10 Things You Should Never Do On A Road Trip

There’s no better time to hit the road, thanks to advanced GPS systems, more efficient cars, improved roads and highways, and cheaper fuel (for now!). But there is always the potential for mishaps if you don’t plan well. To avoid the highway to hell, here are the top 10 things not to do if you want a fun, seamless journey.

1. Don’t pick a boring travel buddy.

You don’t want to spend hours with a backseat driver, a loud singer, or a cheapskate. In fact, a recent survey found that 75% of people argue in the car — over things like backseat driving and traffic. So having a road-trip partner who is great with directions, enthusiastic, and shares the same road-trip “vision” as you do can make a trip more memorable and less frustrating. A willingness to accept and persevere through the challenges of a road trip are key in a partner. This includes chipping in on the driving responsibility, navigating so that the driver can stay focused, and being OK with alone time/silence when necessary. It also does no’t hurt to choose someone fun.

2. Don’t underestimate your budget.

Be realistic. Do some research to figure out where to save and where to splurge. And everything should be discussed with your road trip buddies before you depart. But more importantly, make room for unanticipated expenses like an oil change, roadside attractions, tolls, tickets, entrance fees, and other surprises.

3. Don’t drive bad car.

Bad road-trip cars are actually a thing now. Road trippers should consider fuel economy, passenger comfort, cargo volume, off-road ability and cruise control. And regardless of destination, safety features like airbags, traction control, vehicle stability, and tire pressure monitor system should be considered for a road trip. The biggest safety tip happens before you drive: get a proper tune-up, check tires, battery, A/C, and oil before you hit the road.

4. Don’t put your feet on the dashboard.

Were you raised in a barn? Keep your feet on the floor. It’s good manners. More importantly, it’s a lot safer. In the event of a collision, an airbag can deploy at up to 220 miles per hour and deliver a force of more than 880 pounds to a front-seat passenger. Feet on the dash can result in knees being slammed into the chest or face.

5. Don’t drive tired.

It’s important that the driver gets optimal shuteye (7 to 9 hours) the night before a long drive to avoid potential accidents. 100,000 crashes are the direct result of driver fatigue each year, resulting in an estimated 1,550 deaths & 71,000 injuries. And the more sleep deprived you are, the more dangerous it is. In fact, one study found that staying awake for 24 hours is the equivalent of driving impaired with a .10 blood alcohol level, which is actually illegal. If you have long distances to cover, pull over and take a 20 to 30 minute nap. Your body can get the rest it needs in less than an hour.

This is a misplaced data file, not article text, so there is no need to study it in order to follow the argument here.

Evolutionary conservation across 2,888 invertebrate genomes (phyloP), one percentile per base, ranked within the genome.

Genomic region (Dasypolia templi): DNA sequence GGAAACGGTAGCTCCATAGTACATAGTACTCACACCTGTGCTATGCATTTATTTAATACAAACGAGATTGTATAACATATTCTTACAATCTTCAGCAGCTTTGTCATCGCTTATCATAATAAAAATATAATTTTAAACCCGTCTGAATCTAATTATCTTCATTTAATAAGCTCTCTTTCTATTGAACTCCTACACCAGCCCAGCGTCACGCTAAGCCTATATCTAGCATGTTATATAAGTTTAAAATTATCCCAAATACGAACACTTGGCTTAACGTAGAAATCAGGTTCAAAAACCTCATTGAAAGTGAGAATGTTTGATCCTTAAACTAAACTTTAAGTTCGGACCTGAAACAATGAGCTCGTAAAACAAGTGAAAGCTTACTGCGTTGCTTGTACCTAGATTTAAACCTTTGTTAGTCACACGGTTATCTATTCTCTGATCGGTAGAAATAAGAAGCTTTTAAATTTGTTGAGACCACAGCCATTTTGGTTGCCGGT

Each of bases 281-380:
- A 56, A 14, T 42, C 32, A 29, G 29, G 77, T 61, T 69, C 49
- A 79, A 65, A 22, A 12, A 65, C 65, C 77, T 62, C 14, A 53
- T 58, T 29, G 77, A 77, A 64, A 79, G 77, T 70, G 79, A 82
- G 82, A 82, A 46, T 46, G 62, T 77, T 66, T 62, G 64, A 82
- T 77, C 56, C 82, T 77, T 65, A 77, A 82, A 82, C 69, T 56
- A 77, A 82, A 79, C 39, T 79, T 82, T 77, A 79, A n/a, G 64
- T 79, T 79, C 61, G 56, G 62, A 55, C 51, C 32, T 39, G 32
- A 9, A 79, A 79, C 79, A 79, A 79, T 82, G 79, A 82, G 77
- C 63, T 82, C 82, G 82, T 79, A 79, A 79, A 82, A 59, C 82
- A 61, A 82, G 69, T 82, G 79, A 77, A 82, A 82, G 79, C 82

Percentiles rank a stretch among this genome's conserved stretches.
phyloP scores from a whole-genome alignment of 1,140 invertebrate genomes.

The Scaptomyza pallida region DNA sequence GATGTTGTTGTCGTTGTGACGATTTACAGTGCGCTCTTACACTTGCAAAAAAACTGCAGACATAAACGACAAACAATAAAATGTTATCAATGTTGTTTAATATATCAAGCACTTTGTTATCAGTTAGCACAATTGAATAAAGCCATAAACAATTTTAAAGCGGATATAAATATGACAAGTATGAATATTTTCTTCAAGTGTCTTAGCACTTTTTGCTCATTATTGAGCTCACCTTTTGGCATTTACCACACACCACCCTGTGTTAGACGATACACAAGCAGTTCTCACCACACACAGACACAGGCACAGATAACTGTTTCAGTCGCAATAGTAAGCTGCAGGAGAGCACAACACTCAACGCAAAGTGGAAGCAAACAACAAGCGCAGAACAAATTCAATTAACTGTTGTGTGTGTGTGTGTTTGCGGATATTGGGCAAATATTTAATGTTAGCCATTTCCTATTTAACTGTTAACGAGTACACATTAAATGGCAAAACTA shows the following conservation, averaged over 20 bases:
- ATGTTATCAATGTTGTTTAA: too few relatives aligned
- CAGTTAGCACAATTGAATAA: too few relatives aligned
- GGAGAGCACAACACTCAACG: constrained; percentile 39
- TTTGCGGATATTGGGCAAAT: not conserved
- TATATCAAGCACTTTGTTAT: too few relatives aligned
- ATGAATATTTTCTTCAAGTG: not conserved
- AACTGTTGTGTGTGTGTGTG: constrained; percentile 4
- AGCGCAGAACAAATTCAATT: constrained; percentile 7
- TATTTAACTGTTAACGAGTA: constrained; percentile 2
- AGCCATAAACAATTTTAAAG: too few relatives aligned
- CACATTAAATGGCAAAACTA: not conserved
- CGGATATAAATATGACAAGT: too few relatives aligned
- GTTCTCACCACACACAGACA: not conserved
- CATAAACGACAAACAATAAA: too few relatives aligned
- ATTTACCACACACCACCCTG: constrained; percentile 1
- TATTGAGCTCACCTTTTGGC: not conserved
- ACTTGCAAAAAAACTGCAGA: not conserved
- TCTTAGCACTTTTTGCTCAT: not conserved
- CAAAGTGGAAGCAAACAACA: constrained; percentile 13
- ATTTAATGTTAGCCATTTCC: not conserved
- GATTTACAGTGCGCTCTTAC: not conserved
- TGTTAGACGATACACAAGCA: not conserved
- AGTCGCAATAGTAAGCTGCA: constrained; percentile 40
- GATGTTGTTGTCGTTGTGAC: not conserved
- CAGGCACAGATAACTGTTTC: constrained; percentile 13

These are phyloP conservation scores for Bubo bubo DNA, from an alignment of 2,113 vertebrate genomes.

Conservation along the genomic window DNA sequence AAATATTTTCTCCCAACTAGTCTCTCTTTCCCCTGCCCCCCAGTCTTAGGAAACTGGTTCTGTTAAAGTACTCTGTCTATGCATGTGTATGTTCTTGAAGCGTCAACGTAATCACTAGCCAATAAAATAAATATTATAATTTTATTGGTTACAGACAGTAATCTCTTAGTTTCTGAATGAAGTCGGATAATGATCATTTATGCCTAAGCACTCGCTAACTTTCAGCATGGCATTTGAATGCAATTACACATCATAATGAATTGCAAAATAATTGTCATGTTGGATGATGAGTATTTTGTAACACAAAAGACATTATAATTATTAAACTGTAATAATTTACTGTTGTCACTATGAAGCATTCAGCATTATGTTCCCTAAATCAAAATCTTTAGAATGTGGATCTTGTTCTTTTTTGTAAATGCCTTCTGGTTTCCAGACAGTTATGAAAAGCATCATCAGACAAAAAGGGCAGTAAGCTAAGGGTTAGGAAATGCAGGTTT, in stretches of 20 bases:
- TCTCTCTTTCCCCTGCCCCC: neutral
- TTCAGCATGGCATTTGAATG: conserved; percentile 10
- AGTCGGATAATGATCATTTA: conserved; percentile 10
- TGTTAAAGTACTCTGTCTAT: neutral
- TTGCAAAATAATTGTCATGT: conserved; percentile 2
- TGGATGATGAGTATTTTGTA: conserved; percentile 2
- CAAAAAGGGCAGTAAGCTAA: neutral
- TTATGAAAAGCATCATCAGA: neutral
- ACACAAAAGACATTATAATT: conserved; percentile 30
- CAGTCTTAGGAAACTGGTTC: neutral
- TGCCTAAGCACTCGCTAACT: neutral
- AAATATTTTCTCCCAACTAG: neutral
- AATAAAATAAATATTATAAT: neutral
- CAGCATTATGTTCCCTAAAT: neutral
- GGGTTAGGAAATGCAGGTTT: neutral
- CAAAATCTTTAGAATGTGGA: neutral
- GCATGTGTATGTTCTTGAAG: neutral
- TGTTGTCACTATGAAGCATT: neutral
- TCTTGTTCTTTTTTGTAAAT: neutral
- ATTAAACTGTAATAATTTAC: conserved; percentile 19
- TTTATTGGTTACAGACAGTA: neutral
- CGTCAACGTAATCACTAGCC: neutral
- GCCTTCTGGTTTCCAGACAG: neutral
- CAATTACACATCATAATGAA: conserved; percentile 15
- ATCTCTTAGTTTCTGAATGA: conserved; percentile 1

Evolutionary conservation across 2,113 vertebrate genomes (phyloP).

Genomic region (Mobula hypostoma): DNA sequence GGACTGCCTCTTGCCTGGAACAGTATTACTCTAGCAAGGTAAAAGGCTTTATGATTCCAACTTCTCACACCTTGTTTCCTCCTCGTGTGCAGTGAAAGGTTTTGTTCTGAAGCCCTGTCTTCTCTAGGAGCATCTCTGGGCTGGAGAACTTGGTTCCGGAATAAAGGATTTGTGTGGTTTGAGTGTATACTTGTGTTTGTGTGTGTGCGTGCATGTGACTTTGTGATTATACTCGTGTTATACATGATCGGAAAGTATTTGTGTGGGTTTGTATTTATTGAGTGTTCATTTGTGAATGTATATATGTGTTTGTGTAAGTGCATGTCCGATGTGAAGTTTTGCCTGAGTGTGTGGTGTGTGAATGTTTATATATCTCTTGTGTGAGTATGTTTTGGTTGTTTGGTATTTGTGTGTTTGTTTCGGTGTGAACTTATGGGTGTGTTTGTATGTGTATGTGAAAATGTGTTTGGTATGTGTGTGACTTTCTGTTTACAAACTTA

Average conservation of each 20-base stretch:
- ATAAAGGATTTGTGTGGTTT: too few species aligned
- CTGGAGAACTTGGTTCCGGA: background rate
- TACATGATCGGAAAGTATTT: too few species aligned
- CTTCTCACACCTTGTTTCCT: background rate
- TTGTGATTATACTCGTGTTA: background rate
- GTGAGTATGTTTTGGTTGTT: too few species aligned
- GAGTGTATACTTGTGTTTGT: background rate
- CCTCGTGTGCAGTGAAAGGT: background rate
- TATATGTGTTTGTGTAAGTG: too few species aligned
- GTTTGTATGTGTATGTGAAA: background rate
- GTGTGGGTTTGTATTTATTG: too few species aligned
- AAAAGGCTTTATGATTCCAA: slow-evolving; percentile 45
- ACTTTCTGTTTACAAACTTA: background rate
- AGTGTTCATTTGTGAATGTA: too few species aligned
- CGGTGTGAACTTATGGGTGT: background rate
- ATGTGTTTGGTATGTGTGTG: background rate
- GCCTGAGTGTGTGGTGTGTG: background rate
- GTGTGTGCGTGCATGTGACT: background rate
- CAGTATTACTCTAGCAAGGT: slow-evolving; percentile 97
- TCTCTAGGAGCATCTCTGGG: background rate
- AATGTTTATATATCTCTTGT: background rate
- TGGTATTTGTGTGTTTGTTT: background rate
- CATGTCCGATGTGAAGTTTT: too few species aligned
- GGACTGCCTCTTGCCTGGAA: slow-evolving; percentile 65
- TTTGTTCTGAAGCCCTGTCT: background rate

6. Don’t let the passenger play DJ.

According to some studies, listening to music can positively impact mood while driving, which can translate to engaging in safer driving behavior. What’s more, music that has personal meaning to the driver (i.e. that the driver likes listening to) is associated with increased engagement, while unfamiliar and less-liked music can have some negative affects, according to one study. So what does that mean? The driver gets to pick the playlist or radio station.

7. Don’t rely on a single GPS.

Plenty of useful iPhone and Android navigation apps are available to download.

8. Don’t stay on the highway.

What’s a road trip without random adventure? Going off the beaten path can not only often save you travel time but back roads may offer more scenic routes. Heck, it may even end up being the highlight of your trip. Just remember the road less traveled means fewer petrol bunks, public attractions, and rest stops, so make sure your car is in good working order. You may also want to text a friend the new route just to play it safe.

9. Don’t O.D. on fast food. 

We get the occasional stop for a burger, but with all that sitting you’re doing, eating right will keep you energized and comfortable (who wants to be bloated or tired for hours on end?). Not to mention it will help you avoid gaining weight. It’s best to be prepared with easy snacks that are a good combo of protein, carbs, and healthy fats to keep you satisfied. Also, make sure the foods are non-perishable and won’t be affected by changes in temperature (in case they’re left sitting in a hot car). Dehydrated fruits (without added sugar) are nice for something sweet. Healthy protein bars loaded with nuts, seeds, oats, and dried fruits but without tons of sugar are a go-to. It’s also not a bad idea to stop every few hours and to walk around, do a couple of push ups, or stretch to increase your energy and counteract the ill effects of sitting for so many hours.

10. Don’t motel it, if you can avoid it.

If all you’re looking for is a bed to crash in at the end of the night, by all means, pick a creepy roadside motel. But considering how much you’re saving on petrol, why not stay in a hotel? Some hotels in road-trippy destinations are not that much more costly (especially when you’re splitting the price with road trip buddies) and can offer value-added amenities you’ll appreciate when you arrive. They’re also a good way to rack up points for loyalty rewards, so plan out your hotel stays rather than blindly driving to random accommodations (and be sure to research all your options before booking).



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